There is no lack of data in the world. We are producing exabytes of it every day. Data is pouring out of our computers, TVs, mobile phones, cars, traffic lights, refrigerators, and even that little vacuum robot scooting around our living rooms.
This data can not only illuminate possible solutions to many of our society’s problems, they can also amplify the things that we do well.
Most of this data is held by tech companies who are not enthused about sharing it. For if data is indeed valuable, why would they give it away?
Researchers look at the huge amount of valuable information, locked away inside private data vaults, and lament the loss human society suffers as such a resource remains untapped. They see all this data as a public good and they are trying to find a way to tunnel through and make it accessible.
Two NYU-based researchers cover this issue extensively in a new report, titled The Potential for Social Media Intelligence to Improve People’s Lives.
One suggestion has been to establish data collaboratives, a private-public partnership that facilitates the exchange of data and analytical capabilities to improve societal well-being. For this approach to succeed, however, there has to be a major shift in tech company attitude from data ownership to data stewardship. Data must no longer be thought of as something to be owned but something to be cared for the benefit of society.
The authors’ explain:
First, data cooperatives or pooling involve corporations and other entities joining together to create shared data resources. Corporations can also make data available to qualified applicants who compete to develop new apps or discover innovative uses for the data through prizes and challenges. Data collaboratives can take the form of research partnerships as well, with corporations sharing data with universities, academics, or other researchers to enable the generation of new insights. Shared (often aggregated) corporate data can be used to create intelligence products such as tools, dashboards, reports, apps, and other technical devices to support public or humanitarian objectives. Application programming interfaces (APIs) that offer direct access to corporate data streams, as well as data that can be manually scraped, are enabling researchers and practitioners to access data for research, testing, and data analytics. Finally, corporations can share data with a limited number of trusted intermediaries, such as the UK’s Consumer Data Research Centre and the international development nonprofit NetHope, to enable data analysis and modeling, as well as other value chain activities.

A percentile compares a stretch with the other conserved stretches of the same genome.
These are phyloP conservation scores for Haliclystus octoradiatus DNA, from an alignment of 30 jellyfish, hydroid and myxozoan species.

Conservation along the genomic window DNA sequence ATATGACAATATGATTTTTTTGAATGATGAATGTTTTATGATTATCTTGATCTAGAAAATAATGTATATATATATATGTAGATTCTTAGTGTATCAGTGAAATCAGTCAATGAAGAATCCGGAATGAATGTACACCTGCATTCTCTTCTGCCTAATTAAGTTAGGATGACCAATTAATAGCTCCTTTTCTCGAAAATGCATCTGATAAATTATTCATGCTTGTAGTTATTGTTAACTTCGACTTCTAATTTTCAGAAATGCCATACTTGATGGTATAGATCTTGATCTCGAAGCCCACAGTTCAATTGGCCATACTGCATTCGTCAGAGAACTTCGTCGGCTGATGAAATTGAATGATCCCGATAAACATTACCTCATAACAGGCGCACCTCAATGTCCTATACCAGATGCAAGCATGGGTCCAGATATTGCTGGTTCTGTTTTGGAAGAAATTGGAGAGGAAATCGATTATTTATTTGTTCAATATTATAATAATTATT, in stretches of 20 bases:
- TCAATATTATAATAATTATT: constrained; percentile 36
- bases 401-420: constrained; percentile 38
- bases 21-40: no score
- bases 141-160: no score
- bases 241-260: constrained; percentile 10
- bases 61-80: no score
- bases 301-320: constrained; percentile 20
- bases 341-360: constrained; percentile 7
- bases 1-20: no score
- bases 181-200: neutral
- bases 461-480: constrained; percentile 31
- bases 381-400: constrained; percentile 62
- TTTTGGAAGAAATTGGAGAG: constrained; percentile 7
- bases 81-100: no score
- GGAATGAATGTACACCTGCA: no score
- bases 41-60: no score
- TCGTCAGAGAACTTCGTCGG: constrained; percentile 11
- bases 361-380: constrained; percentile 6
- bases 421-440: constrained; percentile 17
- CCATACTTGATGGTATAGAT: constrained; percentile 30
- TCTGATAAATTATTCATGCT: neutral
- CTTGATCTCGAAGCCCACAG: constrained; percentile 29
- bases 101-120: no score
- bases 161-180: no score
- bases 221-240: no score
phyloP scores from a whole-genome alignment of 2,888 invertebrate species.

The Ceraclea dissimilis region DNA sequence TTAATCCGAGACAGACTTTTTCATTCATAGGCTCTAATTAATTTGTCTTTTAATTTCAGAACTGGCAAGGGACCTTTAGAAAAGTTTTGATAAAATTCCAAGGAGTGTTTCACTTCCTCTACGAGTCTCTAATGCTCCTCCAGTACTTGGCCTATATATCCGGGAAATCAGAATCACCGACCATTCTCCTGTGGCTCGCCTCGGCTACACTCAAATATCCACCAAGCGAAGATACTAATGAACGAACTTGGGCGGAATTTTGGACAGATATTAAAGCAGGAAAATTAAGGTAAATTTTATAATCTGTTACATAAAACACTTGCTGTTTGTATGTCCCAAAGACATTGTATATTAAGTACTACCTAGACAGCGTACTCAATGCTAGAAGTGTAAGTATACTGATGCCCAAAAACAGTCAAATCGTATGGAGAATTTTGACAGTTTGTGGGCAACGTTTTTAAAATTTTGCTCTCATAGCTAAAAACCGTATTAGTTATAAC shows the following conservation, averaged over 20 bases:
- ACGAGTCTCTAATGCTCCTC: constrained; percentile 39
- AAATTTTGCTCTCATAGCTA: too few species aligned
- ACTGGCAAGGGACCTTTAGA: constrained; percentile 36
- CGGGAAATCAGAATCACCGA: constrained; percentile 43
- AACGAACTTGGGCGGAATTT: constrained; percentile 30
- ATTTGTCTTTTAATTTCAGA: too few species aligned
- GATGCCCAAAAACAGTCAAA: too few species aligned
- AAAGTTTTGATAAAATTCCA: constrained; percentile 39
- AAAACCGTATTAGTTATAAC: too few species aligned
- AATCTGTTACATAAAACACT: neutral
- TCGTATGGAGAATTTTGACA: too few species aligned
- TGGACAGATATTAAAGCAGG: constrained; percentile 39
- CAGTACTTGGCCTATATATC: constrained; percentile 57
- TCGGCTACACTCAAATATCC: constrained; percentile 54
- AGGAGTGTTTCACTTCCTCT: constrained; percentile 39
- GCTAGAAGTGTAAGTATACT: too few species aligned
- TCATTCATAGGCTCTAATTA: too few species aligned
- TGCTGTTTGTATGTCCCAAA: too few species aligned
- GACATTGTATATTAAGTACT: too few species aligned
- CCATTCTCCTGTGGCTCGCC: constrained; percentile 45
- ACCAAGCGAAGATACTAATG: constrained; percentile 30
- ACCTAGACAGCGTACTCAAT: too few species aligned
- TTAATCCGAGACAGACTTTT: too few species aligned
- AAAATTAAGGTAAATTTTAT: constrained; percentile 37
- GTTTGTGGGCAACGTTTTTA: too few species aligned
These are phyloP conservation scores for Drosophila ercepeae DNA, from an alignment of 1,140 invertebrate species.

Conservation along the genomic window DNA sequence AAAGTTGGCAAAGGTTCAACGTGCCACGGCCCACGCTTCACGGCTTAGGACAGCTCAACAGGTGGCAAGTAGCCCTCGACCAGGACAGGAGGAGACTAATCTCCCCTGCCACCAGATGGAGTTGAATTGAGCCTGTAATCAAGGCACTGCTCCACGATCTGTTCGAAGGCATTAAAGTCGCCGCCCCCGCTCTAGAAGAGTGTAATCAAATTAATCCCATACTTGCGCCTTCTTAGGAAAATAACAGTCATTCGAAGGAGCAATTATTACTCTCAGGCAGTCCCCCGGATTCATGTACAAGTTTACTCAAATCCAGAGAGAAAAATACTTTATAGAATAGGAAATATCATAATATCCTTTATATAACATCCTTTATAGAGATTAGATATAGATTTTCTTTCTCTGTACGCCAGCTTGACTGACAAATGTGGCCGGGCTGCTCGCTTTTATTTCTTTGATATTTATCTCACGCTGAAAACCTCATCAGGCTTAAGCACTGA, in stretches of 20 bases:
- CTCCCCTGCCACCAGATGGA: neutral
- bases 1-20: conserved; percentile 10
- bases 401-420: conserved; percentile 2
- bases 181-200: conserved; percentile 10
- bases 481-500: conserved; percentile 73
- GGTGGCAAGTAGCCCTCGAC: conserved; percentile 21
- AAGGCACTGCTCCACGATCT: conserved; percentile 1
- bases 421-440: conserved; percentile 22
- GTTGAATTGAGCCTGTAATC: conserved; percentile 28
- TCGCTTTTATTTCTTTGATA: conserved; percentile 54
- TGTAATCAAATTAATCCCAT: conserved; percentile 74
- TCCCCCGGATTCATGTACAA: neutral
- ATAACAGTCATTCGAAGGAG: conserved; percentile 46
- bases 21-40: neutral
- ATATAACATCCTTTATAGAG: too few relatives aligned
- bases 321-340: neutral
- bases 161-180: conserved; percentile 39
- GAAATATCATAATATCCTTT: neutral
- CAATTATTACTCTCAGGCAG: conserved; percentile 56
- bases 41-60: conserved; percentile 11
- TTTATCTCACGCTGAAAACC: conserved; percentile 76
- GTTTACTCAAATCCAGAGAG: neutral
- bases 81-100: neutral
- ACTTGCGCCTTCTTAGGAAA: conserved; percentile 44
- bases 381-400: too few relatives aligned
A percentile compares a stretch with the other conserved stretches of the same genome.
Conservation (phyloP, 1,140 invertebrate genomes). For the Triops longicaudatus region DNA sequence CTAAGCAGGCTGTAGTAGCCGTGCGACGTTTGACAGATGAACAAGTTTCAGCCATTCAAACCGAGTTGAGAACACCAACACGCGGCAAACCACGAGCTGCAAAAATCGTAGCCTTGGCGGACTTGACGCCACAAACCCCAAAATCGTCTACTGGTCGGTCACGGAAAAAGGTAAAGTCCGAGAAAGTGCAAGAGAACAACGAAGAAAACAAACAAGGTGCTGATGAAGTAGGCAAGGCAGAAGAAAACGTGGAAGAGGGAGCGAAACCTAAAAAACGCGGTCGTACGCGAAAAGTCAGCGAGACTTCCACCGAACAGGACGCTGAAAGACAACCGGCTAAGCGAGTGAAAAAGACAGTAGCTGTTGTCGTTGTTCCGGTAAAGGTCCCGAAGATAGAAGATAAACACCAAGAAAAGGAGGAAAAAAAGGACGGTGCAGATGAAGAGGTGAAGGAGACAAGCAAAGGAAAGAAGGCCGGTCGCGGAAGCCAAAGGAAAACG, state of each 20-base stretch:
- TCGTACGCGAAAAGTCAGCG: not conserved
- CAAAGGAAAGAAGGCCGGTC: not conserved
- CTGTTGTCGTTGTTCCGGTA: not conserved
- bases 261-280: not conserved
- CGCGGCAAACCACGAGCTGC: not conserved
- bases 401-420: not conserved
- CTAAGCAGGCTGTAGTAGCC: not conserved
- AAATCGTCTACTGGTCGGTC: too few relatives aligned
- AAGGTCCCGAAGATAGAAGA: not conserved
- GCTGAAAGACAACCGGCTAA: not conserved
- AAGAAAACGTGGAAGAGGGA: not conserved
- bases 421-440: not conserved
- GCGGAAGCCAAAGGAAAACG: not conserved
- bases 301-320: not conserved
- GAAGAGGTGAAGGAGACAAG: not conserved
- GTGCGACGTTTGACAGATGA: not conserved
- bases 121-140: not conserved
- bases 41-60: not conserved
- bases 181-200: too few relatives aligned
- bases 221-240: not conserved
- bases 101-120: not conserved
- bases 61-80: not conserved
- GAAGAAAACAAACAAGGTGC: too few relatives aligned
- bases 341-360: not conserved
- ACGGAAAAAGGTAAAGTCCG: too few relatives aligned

This is a big ask of many companies and data collaboratives have not seen much traction yet.
Another approach is that pioneered by Orange, a multinational telecom company. Orange wanted to help improve public policy-making capabilities but they wanted to retain control over their data. Orange instead built a platform from which outside researchers could query through the company’s databases without actually releasing the data. . Whatever algorithm was developed, it was then subject to ethical review by another set of public regulators.
The concept of data as a public good is still a work in progress.